The Major John C. Hutto Camp, a local Sons of Confederate Veterans group, will be holding a ceremony at 2:30 p.m. at the home, which is located on Whitehouse Road in Jasper.
Some Confederate reenactors are also expected to camp out on the property Saturday night.
No admission will be charged.
“I think it (the open house) is going to be a great thing because it’s history right here in our backdoor,” said Harold Daniel, a member of the Hutto Camp.
Fellow Georgia native William Wallace “Carpenter” Wilson built the home for Long in 1859. It was named “The First White House” because it was the first painted house in Walker County.
Long, who is credited with founding Cordova, built another home in Jasper that has now burned and one in Cordova that has been inhabitable since the April 27, 2011, tornadoes.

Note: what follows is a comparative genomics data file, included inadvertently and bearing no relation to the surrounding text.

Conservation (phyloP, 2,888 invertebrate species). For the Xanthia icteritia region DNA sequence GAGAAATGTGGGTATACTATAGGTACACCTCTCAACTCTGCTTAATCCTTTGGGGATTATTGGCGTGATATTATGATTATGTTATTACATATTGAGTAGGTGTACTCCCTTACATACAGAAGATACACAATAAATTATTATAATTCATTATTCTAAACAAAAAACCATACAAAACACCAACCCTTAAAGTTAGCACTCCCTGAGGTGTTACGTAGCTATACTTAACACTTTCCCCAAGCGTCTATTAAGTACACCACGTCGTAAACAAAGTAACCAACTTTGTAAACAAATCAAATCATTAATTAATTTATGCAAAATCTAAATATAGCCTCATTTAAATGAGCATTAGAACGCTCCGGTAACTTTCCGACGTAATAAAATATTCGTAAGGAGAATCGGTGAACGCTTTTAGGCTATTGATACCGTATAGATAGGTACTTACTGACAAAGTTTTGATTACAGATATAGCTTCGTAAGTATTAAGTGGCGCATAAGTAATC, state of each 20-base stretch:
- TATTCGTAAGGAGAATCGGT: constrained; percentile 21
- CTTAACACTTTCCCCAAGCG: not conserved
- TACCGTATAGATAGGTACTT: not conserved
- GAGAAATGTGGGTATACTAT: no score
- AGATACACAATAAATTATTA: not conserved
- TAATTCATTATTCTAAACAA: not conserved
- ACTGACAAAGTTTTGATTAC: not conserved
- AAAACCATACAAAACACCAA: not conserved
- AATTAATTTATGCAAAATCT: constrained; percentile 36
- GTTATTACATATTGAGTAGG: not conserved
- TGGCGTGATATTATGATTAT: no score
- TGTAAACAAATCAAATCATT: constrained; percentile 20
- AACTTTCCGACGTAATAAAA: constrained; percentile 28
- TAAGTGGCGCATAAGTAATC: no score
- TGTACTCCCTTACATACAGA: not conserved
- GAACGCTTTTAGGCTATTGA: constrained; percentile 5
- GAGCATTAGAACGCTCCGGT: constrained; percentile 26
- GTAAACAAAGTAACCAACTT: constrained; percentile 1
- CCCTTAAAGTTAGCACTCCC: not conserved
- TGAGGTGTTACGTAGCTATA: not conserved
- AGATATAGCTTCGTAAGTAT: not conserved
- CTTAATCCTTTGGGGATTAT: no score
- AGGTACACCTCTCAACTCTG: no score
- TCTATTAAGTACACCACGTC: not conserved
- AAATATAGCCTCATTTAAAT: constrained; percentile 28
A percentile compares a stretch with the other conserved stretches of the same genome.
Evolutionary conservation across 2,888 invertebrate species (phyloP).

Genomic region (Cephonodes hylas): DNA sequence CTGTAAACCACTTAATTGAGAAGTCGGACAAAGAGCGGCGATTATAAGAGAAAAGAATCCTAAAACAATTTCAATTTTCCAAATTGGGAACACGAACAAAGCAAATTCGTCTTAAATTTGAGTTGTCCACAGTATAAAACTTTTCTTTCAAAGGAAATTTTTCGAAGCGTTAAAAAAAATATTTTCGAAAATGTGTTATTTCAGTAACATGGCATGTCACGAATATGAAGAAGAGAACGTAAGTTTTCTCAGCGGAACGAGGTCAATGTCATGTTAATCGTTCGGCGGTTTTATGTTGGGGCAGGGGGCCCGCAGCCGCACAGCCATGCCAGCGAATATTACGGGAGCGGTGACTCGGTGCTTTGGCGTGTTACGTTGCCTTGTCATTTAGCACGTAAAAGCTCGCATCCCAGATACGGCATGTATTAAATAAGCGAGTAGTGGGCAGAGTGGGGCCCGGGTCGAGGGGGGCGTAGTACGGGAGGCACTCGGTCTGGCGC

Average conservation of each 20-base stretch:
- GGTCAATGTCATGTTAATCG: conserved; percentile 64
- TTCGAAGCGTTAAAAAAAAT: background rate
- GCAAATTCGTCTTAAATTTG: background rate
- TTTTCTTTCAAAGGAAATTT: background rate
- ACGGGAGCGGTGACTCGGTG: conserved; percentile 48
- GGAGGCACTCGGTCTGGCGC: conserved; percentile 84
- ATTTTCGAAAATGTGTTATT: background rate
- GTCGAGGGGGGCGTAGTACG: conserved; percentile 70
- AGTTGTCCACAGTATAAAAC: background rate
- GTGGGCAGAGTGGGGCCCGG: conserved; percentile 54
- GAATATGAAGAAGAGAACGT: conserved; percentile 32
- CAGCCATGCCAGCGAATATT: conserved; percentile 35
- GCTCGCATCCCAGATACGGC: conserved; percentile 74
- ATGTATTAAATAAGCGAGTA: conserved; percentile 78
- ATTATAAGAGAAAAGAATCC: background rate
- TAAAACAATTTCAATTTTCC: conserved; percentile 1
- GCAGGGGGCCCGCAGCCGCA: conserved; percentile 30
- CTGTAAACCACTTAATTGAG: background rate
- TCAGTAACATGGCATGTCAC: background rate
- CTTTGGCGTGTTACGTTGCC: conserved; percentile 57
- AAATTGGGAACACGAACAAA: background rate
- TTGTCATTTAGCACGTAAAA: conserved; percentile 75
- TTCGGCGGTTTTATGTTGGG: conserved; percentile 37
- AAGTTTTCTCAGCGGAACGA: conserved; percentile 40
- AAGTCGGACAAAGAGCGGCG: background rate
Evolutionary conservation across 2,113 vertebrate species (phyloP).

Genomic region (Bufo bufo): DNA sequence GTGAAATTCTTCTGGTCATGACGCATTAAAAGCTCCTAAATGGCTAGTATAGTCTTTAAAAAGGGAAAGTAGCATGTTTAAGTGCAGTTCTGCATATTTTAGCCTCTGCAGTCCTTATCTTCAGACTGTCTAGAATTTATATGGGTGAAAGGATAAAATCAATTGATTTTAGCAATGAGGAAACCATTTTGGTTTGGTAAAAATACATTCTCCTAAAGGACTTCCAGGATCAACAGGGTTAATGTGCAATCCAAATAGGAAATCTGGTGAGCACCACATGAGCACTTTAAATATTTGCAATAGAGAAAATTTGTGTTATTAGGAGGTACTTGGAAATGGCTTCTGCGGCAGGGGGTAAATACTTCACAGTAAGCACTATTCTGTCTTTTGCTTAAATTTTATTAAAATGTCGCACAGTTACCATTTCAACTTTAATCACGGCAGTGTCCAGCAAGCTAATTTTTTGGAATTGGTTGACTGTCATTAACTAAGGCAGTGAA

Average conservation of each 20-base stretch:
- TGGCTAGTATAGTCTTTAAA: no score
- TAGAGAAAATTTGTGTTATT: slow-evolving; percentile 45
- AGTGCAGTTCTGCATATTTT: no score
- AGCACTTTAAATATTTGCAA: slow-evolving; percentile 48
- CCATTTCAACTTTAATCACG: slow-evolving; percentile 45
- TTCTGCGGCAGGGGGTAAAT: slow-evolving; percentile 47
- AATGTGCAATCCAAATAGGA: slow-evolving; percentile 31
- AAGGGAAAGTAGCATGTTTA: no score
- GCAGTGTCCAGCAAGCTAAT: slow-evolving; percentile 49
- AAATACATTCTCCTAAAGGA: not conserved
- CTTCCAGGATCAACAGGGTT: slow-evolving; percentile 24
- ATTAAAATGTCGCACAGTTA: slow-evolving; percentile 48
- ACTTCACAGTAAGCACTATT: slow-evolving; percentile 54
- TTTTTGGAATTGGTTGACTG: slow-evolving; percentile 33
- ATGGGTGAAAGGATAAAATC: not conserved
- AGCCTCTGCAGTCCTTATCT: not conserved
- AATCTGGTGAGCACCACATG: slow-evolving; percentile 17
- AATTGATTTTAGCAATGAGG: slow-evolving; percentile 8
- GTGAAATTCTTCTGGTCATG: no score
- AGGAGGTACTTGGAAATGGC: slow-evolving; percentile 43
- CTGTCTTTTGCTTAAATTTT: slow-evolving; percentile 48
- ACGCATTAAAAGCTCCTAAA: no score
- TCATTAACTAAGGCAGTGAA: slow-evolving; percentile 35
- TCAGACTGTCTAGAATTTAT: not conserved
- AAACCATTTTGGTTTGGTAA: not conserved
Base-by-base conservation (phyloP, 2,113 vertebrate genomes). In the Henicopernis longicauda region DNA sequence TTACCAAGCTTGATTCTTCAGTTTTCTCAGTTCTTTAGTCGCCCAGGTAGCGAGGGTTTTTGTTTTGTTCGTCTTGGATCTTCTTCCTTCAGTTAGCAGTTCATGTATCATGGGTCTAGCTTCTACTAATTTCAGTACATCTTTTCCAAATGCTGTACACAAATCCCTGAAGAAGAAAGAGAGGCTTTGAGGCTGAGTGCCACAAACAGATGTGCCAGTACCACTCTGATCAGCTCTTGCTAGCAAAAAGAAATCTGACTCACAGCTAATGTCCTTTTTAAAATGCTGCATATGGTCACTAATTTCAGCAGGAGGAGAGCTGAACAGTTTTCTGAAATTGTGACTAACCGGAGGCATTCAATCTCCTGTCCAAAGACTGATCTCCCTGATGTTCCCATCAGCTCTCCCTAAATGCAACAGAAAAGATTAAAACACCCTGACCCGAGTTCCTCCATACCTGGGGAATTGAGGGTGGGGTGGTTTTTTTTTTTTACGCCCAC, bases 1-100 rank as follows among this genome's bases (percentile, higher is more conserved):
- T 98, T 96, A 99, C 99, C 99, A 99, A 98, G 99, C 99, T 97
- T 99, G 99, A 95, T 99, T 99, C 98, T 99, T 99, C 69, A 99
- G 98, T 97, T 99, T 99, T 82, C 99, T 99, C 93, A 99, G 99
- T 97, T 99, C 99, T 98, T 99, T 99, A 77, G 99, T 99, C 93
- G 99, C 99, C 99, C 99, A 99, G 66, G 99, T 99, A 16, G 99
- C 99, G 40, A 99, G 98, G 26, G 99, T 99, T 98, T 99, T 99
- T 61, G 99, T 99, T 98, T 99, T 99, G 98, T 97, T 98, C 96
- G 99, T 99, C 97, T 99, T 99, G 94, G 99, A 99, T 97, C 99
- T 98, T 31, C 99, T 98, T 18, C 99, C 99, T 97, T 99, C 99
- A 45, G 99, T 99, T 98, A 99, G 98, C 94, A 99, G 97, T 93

“It was a tenant house for farmers for many years. Some people will remember their grandparents living in or near that house while farming the land,” Daniel said.
The Long home was purchased by Kenneth and Blanche Sherer in 1980.
Blanche Sherer, who was then working at a local bank, informed her husband when she heard the members of the Long family were interested in selling the “White House.”
“It was about to fall down, but we came down and looked at it and we saw the potential,” Blanche Sherer said.
The Sherers, who both grew up just down the road from the home, acquired the house and 19 of the original 1,500 acres.
After Kenneth Sherer had a heart attack, family and friends took over the renovation project so the couple could move in within several months of the purchase.
Sunday will be the first time that the house will be open to the public.
“People thought we were crazy when we bought this house, but it would have been gone by now if we hadn’t bought it and fixed it up,” Blanche Sherer said.